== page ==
Statistical analysis

Sample characteristics are described as percentages, means with standard deviations, or medians. Analysis of variance for age, Kruskal–Wallis for financial variables given on the median and chi-square tests for categorical variables were used in comparisons between black Americans with dementia and black Americans without dementia, and between non-black Americans with dementia and non-black Americans without dementia. Wilcoxon signed rank tests were used to analyse change in median wealth for each sub-group and McNemar tests were used for changes in home-ownership and Medicaid status. Chi-square tests were conducted for associations between dementia and the exhaustion of wealth (defined as no more than US $1,000 in wealth at the final wave living) for black and non-black sub-groups.

To adjust for baseline wealth and other potential confounders, logistic regression models were fitted for the black and non-black sub-groups, where Y = final wealth equal to or below US $1,000 and X = dementia status, with explanatory variables introduced in sequential blocks. The first block includes wave set, baseline wealth and baseline home-ownership; the following blocks include demographic variables, socio-economic variables and health conditions. To investigate the possibility that a cut-off of US $1,000 would mask important variation, these analyses were also performed with an outcome of final wealth equal to or below US $10,000. Pearson's correlation explores the relation between total out-of-pocket health spending and dollar change in wealth. A p-value of 0.05 is used as the level for statistical significance. All statistical analyses were performed with SAS version 9.4 (SAS Institute, Cary, NC, USA).


Table 1 summarises descriptive statistics of the sample, by dementia status and by racial sub-group (blacks with dementia, N = 87; blacks without dementia, N = 185; non-blacks with dementia, N = 392; non-blacks without dementia, N = 1,125). Individuals with dementia were almost 85 years old on average when they died, compared with 78 years among blacks without dementia and 81 years among non-blacks without dementia.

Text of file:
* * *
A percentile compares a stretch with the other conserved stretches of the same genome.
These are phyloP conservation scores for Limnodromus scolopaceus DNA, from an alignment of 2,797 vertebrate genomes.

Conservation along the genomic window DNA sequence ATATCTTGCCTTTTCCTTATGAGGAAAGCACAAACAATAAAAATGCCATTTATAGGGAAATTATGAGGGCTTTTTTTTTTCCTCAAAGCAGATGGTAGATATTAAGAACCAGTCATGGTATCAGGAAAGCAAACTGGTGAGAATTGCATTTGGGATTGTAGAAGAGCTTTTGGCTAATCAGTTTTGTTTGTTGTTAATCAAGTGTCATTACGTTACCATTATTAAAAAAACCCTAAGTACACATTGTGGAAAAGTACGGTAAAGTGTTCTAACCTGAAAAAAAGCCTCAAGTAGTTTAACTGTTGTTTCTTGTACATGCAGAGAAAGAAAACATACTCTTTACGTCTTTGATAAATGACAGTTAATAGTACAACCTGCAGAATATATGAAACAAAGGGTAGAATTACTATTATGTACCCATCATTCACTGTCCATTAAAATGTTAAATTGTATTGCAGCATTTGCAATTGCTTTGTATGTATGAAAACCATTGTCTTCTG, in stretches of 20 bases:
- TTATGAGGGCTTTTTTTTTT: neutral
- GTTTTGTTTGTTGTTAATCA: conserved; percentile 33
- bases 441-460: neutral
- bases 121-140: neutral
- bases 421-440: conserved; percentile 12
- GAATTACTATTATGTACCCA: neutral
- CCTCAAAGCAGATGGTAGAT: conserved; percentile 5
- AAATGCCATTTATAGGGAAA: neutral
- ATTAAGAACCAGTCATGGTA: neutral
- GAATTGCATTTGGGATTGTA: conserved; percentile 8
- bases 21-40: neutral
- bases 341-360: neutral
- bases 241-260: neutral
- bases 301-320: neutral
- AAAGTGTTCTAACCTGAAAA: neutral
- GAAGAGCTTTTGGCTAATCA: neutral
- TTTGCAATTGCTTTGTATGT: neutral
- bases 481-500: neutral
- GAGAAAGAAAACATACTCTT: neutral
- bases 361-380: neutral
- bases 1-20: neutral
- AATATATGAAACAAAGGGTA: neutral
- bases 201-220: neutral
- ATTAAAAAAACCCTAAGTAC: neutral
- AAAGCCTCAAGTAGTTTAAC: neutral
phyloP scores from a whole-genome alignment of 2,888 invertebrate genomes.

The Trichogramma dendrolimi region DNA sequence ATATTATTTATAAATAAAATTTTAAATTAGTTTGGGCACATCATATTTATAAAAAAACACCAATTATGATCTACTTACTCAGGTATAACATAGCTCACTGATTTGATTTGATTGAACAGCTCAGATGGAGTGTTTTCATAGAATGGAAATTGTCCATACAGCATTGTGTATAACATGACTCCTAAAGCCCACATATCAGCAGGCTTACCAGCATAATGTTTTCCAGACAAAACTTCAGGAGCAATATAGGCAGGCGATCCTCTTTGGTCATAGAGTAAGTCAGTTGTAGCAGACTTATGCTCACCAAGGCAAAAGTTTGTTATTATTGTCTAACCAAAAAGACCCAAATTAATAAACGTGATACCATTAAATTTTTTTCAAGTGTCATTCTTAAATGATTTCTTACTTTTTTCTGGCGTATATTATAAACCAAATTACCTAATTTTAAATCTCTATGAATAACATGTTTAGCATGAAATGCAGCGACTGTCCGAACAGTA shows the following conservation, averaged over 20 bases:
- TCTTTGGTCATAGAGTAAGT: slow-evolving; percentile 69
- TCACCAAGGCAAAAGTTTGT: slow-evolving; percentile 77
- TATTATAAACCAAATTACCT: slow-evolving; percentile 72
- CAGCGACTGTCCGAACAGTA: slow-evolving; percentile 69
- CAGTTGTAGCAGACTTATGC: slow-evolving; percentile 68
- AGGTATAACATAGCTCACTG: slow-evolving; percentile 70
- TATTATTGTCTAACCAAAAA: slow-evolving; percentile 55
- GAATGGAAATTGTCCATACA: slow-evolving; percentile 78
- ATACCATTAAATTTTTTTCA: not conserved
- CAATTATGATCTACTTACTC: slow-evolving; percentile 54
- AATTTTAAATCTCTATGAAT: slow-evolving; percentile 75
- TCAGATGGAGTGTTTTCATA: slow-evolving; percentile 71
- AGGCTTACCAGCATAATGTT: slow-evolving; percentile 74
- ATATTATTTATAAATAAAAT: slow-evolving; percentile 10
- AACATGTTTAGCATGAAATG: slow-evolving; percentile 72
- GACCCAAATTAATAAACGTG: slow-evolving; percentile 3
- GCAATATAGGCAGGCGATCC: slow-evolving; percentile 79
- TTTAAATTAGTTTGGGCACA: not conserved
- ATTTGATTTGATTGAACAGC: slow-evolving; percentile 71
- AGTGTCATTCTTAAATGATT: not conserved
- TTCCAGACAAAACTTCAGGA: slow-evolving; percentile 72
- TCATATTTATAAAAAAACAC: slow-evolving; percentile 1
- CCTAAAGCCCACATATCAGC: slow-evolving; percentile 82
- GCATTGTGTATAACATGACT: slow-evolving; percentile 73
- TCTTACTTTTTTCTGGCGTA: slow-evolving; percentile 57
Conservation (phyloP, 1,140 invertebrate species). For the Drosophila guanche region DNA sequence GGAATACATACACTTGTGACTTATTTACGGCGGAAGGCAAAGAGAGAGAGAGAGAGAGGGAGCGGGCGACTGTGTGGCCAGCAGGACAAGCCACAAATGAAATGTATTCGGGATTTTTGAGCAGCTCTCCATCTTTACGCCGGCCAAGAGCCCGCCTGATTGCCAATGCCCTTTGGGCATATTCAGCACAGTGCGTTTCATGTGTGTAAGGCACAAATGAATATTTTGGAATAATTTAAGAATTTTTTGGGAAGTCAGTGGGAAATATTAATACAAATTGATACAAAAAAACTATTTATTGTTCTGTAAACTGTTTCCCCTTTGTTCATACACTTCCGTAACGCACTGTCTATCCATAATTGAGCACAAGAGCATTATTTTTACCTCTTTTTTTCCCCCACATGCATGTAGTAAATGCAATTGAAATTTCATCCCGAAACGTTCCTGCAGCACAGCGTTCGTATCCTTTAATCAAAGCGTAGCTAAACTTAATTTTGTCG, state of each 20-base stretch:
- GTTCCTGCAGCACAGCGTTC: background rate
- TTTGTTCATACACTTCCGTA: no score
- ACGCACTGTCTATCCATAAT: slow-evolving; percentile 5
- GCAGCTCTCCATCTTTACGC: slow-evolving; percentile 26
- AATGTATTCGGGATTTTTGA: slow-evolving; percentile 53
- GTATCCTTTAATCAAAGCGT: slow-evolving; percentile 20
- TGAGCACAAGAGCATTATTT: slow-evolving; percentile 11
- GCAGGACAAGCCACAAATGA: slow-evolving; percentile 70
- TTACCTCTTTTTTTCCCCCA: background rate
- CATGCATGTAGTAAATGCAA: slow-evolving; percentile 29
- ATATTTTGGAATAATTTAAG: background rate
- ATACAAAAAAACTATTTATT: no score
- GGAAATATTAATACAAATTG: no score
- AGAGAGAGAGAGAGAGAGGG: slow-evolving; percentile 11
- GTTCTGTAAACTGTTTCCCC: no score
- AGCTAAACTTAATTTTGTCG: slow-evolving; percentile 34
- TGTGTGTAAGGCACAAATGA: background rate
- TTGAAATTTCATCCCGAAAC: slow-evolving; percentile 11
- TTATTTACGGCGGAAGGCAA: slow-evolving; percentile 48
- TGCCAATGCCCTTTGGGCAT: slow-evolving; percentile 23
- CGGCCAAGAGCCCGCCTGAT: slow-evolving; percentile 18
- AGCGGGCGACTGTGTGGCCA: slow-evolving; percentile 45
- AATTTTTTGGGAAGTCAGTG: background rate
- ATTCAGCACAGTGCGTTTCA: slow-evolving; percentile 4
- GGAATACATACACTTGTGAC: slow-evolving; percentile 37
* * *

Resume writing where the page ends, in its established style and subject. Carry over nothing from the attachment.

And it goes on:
Table 1. Sample characteristics, by sub-group

Notes: SD: standard deviation. Sample comprises exit interviews from 2012 (N = 844) and from 2014 (N = 945). Data are also drawn from core interviews. Sample sizes for specific characteristics may vary because of missing values. The Health and Retirement Study over-samples black and Hispanic households and Florida residents, so the characteristics as a whole cannot be generalised to the wider population. No weights have been applied to the statistics in this table. Percentages may not add to 100 because of rounding. 1. Measure reflects percentage of respondents who had ever been diagnosed with a condition as of the final wave living. 2. Household income is calculated as the mean of individual's income over four or five waves, reported as the sub-group median. 3. Expenditures are totalled across the last five waves (approximately ten years). Respondents missing observances in any of the waves are excluded on this variable (blacks with dementia, 10.3%; blacks without dementia, 8.1%; non-blacks with dementia, 8.4%; non-blacks without dementia, 5.2%).